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CHAPTER LXXIX: THAT THE HUMAN SOUL IS NOT CORRUPTED WHEN THE BODY IS CORRUPTED
FROM the foregoing, then, we can clearly show that the human soul is not corrupted when the body is corrupted.
For it was proved above that every intellectual substance is incorruptible. Now man's soul is an intellectual substance, as we have proved. Therefore it follows that the human soul is incorruptible.
Again. Nothing is corrupted on account of that wherein its perfection consists: for these changes are contrary to one another, those namely which tend to perfection and corruption. Now the perfection of the human soul consists in a certain abstraction from the body: for the soul is perfected by knowledge and virtue; and as to knowledge it is perfected the more it considers immaterial things, while the perfection of virtue consists in man not following the passions of the body, but tempering and curbing them according to reason. Therefore the soul is not corrupted through being separated from the body.
If, however, it be said that the soul's perfection consists in its being separated from the body as regards operation; and its corruption, in its being separated as regards being, this reply is not to the point. Because a thing's operation points to its substance and being, since a thing acts according as it is a being, and a thing's proper operation follows its proper nature. Wherefore the operation of a thing cannot be perfected except in so far as that thing's substance is perfected. Hence if the soul is perfected, as to its operation, in quitting the body, its incorporeal substance will not fail in its being, through being separated from the body.
Again. That which properly perfects man in his soul is something incorruptible: because the proper operation of man, as man, is to understand; since it is in this that he differs from brutes, plants, and inanimate things. Now the object of the act of understanding is properly the universal and the incorruptible as such: and perfection should be proportionate to the perfectible. Therefore the human soul is incorruptible.
Moreover. The natural appetite cannot possibly be frustrated. Now man naturally desires to exist always: which is evidenced by the fact that being is that which all things desire; and man by his intellect apprehends being not merely as now, as dumb animals do, but simply.
Therefore man acquires perpetuity in regard to his soul, which apprehends being simply and for all time.
Again. Whatever is received in a thing is received therein according to the mode of that in which it is. Now the forms of things are received in the possible intellect according as they are actually intelligible. And they are actually intelligible according as they are immaterial, universal, and consequently incorruptible. Therefore the possible intellect is incorruptible. But, as we proved above, the possible intellect is part of the human soul. Therefore the human soul is incorruptible.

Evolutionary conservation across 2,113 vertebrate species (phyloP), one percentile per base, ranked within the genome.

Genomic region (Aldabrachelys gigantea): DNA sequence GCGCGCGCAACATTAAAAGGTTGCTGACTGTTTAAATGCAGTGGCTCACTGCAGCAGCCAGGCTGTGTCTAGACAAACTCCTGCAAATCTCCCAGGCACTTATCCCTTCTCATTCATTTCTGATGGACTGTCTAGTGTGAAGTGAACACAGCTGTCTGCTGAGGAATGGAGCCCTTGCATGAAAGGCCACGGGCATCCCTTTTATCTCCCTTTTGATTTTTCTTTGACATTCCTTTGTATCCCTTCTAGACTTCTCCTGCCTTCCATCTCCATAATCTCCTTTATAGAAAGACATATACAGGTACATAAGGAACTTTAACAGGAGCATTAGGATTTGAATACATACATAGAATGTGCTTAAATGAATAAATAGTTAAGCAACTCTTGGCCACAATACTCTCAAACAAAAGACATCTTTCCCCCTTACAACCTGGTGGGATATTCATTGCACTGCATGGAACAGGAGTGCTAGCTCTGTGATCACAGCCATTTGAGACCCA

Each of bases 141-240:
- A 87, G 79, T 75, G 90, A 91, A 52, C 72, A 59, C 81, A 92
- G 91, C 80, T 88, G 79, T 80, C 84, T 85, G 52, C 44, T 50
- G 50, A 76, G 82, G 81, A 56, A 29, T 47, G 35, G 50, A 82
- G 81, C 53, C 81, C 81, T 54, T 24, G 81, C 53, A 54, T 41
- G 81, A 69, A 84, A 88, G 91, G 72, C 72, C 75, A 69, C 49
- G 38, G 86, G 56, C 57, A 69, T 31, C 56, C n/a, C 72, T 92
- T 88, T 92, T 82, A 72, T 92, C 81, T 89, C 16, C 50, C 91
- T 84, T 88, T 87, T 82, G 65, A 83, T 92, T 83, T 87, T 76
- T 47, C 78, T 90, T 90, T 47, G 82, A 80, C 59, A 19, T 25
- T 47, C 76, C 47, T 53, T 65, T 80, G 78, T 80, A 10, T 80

Again. Intelligible being is more lasting than sensible being. Now insensible things that which is by way of first recipient, namely primary matter, is incorruptible as to its substance. Much more so therefore is the possible intellect which is the recipient of intelligible forms. Therefore the human soul also, whereof the intellect is a part, is incorruptible.
Moreover. The maker is more noble than the thing made, as also Aristotle says. But the active intellect makes things actually intelligible, as shown above. Since, then, things actually intelligible, as such, are incorruptible, much more will the active intellect be incorruptible. Therefore such is also the soul, the light of which is the active intellect, as appears from what has been already stated.
Again. No form is corrupted except either by the action of its contrary, or by the corruption of its subject, or by the failing of its cause: by the action of its contrary, as heat is destroyed by the action of cold; by the corruption of its subject, as the faculty of sight is destroyed through the destruction of the eye: and by the failing of its cause, as the light of the air fails through the sun, which was its cause, failing to be present. But the human soul cannot be destroyed by the action of a contrary, for nothing is contrary thereto, since by the possible intellect it is cognizant and receptive of all contraries. Likewise it cannot be corrupted through the corruption of its subject; for it has been proved above that the human soul is a form independent of the body as to its being. Moreover it cannot be destroyed through the failing of its cause, since it can have none but an eternal cause, as we shall show further on. Therefore the human soul can nowise be corrupted.